The whole story takes place in one room, something Hitchcock had attempted before with the flawed but interesting Rope, but here there are two important differences. Firstly, while Rope was set in real time, Rear Window takes place over a week or so, giving more time to introduce the characters and build up the storyline. Secondly, in Rear Window, the location is used to provide a portal into a much larger world.

The window itself becomes a metaphor for the screen that we watch the film on. What he is seeing is just like a movie. The characters and story form, he gets gripped by this, but at tense heart stopping moments, he is almost always as powerless to intervene as we are, and like us, is reduced to the role of passive voyeur.

The theme even extends beyond the on screen characters, to take in our viewing of the relationship between the two leads. There is great chemistry between the leads, and several times Hitchcock shoots passionate scenes between Stewart and Kelly in such an extreme close manner that we begin to feel like voyeurs.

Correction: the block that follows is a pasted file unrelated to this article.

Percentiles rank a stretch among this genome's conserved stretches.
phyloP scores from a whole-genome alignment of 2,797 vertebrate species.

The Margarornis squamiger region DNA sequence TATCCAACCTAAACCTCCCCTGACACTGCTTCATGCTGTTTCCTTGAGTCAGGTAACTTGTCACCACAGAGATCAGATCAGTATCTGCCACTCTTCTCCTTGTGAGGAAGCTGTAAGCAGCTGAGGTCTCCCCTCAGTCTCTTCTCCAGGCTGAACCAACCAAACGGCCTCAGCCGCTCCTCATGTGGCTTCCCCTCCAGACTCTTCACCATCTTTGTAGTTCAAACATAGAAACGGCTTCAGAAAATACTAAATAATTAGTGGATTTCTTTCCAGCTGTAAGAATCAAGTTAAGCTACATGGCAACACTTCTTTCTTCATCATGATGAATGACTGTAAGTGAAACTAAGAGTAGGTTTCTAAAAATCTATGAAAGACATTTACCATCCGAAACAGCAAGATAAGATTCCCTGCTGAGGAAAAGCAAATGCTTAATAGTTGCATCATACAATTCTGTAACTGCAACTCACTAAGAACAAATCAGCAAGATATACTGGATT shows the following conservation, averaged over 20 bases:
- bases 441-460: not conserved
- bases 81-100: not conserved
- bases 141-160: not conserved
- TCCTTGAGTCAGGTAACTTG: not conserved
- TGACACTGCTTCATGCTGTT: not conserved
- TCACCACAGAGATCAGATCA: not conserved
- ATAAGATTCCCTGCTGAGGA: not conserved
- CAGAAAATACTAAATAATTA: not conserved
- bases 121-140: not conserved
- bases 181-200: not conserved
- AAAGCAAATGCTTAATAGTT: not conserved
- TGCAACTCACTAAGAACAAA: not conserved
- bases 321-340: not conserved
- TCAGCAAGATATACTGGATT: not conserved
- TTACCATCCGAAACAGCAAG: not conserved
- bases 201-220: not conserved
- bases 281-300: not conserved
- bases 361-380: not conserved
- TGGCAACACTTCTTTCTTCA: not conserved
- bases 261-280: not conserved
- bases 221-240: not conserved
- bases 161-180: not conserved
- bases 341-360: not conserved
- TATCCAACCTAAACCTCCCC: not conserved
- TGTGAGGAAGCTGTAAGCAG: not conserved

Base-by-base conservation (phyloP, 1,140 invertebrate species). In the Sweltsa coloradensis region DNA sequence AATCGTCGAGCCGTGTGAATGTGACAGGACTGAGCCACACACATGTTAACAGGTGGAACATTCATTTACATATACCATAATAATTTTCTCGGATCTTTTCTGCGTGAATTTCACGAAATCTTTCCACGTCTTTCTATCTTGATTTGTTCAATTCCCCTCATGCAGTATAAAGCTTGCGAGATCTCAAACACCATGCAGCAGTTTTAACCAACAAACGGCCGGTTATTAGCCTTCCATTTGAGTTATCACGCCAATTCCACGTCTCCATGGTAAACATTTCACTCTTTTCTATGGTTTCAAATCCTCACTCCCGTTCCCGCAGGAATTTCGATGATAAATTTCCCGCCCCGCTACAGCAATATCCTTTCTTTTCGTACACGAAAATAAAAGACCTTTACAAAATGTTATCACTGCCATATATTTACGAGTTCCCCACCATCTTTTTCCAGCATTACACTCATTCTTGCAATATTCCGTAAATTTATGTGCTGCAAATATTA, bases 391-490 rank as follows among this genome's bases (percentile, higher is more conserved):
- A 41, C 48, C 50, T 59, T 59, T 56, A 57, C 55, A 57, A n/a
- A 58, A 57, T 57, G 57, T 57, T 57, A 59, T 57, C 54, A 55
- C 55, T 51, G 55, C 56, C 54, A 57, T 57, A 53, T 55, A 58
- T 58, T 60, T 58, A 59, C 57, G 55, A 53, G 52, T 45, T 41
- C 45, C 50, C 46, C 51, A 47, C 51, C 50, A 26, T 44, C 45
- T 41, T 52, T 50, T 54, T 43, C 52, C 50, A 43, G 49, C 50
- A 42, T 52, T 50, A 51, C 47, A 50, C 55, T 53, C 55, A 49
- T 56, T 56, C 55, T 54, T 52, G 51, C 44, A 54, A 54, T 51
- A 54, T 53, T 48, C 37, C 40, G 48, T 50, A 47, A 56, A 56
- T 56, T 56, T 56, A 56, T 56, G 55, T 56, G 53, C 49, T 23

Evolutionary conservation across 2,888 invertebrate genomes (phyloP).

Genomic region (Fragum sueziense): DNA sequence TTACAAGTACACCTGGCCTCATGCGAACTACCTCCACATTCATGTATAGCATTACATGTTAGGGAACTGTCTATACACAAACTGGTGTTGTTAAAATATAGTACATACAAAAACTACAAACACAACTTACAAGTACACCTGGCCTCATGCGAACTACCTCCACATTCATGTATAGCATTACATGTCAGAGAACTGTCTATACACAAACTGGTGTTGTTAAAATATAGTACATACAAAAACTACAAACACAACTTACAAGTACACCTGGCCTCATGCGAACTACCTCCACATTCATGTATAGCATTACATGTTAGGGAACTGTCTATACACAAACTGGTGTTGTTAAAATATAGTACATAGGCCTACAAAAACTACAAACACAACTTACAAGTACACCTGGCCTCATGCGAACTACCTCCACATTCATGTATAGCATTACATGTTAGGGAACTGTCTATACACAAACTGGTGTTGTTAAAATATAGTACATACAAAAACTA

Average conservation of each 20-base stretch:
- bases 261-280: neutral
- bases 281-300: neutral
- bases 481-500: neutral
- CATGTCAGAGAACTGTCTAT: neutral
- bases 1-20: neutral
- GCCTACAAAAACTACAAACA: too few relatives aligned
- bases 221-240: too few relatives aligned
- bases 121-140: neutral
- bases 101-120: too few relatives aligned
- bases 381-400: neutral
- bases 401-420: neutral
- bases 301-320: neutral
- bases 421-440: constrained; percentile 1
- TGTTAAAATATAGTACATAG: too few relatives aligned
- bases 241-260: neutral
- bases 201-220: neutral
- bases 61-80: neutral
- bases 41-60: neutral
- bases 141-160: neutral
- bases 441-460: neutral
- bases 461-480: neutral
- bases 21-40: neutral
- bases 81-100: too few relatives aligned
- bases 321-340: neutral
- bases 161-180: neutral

However, in a further twist, Jeffries goes beyond the role of passive voyeur, when he tries to intervene in the plot of the unfolding story. After antagonising his chief suspect, said suspect performs the equivalent of the movie monster coming out of the cinema screen and into his real life, threatening him physically.

Hitchcock's genius is to set all this within a tense, witty suspense thriller with two gorgeous likeable and charismatic stars, and a great supporting cast, particularly the sinister Burr, and Thelma Ritter as Jeffries' droll nurse Stella, whose disapproving attitude towards the sleuthing soon morphs into morbid fascination.

Monday, 12 June 2017

The Night Caller (1965)